One further clarification concerning the implication of this provision deals with a bus loading island at which buses pull up on both sides of the island. It would be possible to read the bus pad specification to require the island to be a minimum of 84 inches wide (two widths of a bus stop pad), so that a lift could be deployed from buses on both sides of the island at the same time. A double-wide bus pad, however, is likely to exceed available space in most instances.
Where there is space, of course, building a double-wide pad is one acceptable option under this rule. However, the combination of a pad of normal width and standard operational practices may also suffice. (Such practices could be offered as an equivalent facilitation.) For example, buses on either side of the island could stop at staggered locations (i.e., the bus on the left side could stop several feet ahead of the bus on the right side), so that even when buses were on both sides of the island at once, their lifts could be deployed without conflict. Where it is possible, building the pad a little longer than normal size could facilitate such an approach. In a situation where staggered stop areas are not feasible, an operational practice of having one bus wait until the other's lift cycle had been completed could do the job. Finally, the specification does not require that a pad be built at all. If there is nothing that can be done to permit lift deployment on both sides of an island, the buses can stop on the street, or some other location, so long as the lift is deployable.
(d) (1) For purposes of implementing the equivalent facilitation provision in section 2.2 of appendix A to this part, the following parties may submit to the Administrator of the applicable operating administration a request for a determination of equivalent facilitation:
(A) (i)A public or private entity that provides transportation facilities subject to the provisions of subpart C this part, or other appropriate party with the concurrence of the Administrator;
(ii) With respect to airport facilities, an entity that is an airport operator subject to the requirements of 49 CFR part 27 or regulations implementing the Americans with Disabilities Act, an air carrier subject to the requirements of 14 CFR part 382, or other appropriate party with the concurrence of the Administrator.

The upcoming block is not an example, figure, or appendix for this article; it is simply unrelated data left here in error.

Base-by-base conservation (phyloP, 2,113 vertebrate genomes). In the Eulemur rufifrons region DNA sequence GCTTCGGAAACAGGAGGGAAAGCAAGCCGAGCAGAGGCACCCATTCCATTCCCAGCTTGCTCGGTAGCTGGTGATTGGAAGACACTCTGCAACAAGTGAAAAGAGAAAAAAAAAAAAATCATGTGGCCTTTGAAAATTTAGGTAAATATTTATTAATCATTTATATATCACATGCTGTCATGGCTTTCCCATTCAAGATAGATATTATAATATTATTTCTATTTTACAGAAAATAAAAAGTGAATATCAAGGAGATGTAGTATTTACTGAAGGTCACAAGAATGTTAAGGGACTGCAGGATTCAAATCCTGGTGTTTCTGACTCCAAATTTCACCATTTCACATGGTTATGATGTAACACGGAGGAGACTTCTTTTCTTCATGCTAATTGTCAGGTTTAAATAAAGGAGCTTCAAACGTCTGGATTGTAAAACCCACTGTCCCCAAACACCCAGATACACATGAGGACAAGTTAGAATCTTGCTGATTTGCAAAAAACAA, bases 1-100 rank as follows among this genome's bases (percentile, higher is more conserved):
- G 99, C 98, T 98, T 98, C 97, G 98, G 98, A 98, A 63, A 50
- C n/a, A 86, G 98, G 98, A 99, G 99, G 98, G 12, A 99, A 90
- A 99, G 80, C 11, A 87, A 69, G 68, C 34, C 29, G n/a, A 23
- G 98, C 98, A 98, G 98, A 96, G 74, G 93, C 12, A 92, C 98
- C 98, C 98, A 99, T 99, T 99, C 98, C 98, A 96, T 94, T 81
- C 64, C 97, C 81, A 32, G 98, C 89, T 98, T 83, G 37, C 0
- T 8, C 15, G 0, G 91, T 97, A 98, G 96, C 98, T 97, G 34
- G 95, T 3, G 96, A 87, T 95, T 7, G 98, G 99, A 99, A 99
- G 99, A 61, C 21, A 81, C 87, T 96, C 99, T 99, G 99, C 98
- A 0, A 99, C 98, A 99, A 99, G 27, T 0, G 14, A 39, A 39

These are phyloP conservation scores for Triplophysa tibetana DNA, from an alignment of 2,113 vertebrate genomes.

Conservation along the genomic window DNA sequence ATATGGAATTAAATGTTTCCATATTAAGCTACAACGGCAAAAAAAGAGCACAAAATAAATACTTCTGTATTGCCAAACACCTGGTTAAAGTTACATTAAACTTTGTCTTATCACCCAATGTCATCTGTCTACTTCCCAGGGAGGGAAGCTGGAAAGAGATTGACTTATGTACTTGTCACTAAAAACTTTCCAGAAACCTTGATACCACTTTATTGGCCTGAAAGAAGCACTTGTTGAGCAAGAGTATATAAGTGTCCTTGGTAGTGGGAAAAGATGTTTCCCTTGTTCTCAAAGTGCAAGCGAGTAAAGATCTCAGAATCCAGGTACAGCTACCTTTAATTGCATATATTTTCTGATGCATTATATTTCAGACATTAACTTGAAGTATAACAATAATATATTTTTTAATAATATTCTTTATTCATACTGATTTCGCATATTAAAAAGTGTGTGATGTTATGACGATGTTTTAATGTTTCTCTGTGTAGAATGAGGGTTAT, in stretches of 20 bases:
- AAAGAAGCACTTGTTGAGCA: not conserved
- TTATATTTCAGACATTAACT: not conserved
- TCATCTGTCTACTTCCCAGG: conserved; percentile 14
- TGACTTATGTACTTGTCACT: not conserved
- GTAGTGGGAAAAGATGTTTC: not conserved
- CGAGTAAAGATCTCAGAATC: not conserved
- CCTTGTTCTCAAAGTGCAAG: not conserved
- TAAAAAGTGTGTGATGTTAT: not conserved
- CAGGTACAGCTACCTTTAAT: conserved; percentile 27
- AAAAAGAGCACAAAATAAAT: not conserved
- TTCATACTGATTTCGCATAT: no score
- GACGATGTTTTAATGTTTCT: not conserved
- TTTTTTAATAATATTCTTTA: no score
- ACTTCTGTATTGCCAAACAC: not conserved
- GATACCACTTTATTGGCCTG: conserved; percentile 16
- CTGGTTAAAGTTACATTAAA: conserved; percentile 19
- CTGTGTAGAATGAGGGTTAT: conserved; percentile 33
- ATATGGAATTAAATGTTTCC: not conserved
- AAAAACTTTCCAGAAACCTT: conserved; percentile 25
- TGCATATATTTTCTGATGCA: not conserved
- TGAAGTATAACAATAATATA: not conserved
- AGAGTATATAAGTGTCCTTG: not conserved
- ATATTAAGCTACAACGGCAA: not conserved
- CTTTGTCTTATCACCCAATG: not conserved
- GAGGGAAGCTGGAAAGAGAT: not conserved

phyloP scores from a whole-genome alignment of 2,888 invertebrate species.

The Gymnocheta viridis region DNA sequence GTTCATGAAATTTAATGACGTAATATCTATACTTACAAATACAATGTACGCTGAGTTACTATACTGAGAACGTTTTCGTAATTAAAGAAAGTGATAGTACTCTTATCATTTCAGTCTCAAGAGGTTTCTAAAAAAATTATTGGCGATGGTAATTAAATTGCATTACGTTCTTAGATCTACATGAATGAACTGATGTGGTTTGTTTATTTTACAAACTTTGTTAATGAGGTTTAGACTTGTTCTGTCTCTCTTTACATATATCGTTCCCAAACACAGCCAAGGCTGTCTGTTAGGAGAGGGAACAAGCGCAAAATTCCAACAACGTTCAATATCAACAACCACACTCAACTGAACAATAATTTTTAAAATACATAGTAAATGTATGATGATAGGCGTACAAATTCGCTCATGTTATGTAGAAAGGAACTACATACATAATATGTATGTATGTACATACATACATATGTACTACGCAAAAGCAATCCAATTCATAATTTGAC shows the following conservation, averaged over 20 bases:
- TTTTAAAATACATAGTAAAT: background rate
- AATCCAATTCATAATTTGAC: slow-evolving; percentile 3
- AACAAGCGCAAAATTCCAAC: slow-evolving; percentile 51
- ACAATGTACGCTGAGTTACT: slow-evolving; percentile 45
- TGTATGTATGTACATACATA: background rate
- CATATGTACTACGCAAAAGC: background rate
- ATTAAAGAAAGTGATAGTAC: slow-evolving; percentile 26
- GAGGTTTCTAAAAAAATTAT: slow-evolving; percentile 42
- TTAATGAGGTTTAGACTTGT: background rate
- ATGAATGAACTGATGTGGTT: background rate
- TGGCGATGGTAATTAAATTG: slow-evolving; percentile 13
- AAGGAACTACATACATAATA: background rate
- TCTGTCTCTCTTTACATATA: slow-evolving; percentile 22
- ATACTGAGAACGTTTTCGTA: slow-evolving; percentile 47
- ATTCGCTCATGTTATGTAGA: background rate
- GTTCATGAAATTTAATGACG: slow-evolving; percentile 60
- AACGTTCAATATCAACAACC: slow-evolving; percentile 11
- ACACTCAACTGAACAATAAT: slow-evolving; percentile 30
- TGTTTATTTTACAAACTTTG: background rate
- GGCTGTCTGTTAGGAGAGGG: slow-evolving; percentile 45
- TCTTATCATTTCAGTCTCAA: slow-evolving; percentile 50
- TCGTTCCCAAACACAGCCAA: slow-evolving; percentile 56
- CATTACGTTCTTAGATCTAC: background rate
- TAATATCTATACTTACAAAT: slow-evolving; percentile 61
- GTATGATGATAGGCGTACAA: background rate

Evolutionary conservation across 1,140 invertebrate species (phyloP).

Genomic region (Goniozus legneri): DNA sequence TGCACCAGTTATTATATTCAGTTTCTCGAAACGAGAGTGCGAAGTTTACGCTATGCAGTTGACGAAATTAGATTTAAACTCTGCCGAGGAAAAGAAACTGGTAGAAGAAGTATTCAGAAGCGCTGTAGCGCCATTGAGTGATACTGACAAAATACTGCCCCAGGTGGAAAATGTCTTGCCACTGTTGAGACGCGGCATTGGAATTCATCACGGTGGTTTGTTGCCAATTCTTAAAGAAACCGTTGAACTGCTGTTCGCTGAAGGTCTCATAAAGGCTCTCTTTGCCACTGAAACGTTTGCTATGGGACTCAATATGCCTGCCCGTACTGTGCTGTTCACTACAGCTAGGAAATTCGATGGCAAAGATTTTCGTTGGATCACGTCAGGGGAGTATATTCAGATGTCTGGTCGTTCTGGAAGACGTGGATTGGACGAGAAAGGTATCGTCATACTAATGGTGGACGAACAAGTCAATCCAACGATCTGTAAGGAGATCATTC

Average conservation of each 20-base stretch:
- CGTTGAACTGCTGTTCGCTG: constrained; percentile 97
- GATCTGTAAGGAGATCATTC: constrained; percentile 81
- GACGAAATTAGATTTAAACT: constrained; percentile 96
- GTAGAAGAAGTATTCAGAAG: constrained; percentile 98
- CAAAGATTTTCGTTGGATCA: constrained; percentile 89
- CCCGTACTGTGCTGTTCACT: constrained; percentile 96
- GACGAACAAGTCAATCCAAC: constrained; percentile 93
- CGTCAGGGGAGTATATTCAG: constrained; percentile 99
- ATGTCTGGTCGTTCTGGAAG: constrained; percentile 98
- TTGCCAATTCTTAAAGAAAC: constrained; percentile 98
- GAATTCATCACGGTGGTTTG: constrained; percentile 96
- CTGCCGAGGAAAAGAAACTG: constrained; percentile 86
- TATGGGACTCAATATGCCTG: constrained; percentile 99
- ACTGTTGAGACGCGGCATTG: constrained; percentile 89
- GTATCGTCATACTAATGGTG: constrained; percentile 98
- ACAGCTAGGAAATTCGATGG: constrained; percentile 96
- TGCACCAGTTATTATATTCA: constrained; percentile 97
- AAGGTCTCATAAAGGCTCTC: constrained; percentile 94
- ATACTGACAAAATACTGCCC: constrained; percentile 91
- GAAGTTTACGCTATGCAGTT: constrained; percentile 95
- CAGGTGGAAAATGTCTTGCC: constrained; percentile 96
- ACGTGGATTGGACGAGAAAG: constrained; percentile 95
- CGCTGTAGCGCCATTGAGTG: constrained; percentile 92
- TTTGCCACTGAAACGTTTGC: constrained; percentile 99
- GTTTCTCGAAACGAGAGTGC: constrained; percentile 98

(B) The manufacturer of a product or accessibility feature to be used in the facility of such entity to comply with this part.
(2) The requesting party shall provide the following information with its request:
(i) Entity name, address, contact person and telephone;
(ii) Specific provision of Appendix A to Part 37 concerning which the entity is seeking a determination of equivalent facilitation;
(iv) Alternative method of compliance, with demonstration of how the alternative meets or exceeds the level of accessibility or usability of the vehicle provided in appendix A to this part; and
(v) Documentation of the public participation used in developing an alternative method of compliance.
(3) In the case of a request by a public entity that provides transportation facilities (including an airport operator), or a request by an air carrier with respect to airport facilities, the required public participation shall include the following:
(i) The entity shall contact individuals with disabilities and groups representing them in the community. Consultation with these individuals and groups shall take place at all stages of the development of the request for equivalent facilitation. All documents and other information concerning the request shall be available, upon request, to members of the public.
(ii) The entity shall make its proposed request available for public comment before the request is made final or transmitted to DOT. In making the request available for public review, the entity shall ensure that it is available, upon request, in accessible formats.
(iii) The entity shall sponsor at least one public hearing on the request and shall provide adequate notice of the hearing, including advertisement in appropriate media, such as newspapers of general and special interest circulation and radio announcements.
(4) In the case of a request by a manufacturer or a private entity other than an air carrier, the manufacturer or private entity shall consult, in person, in writing, or by other appropriate means, with representatives of national and local organizations representing people with those disabilities who would be affected by the request.
(5) A determination of compliance will be made by the Administrator of the concerned operating administration on a case-by-case basis, with the concurrence of the Assistant Secretary for Policy and International Affairs.
Like §37.7, this section contains a provision allowing an entity to request approval for providing accessibility through an equivalent facilitation.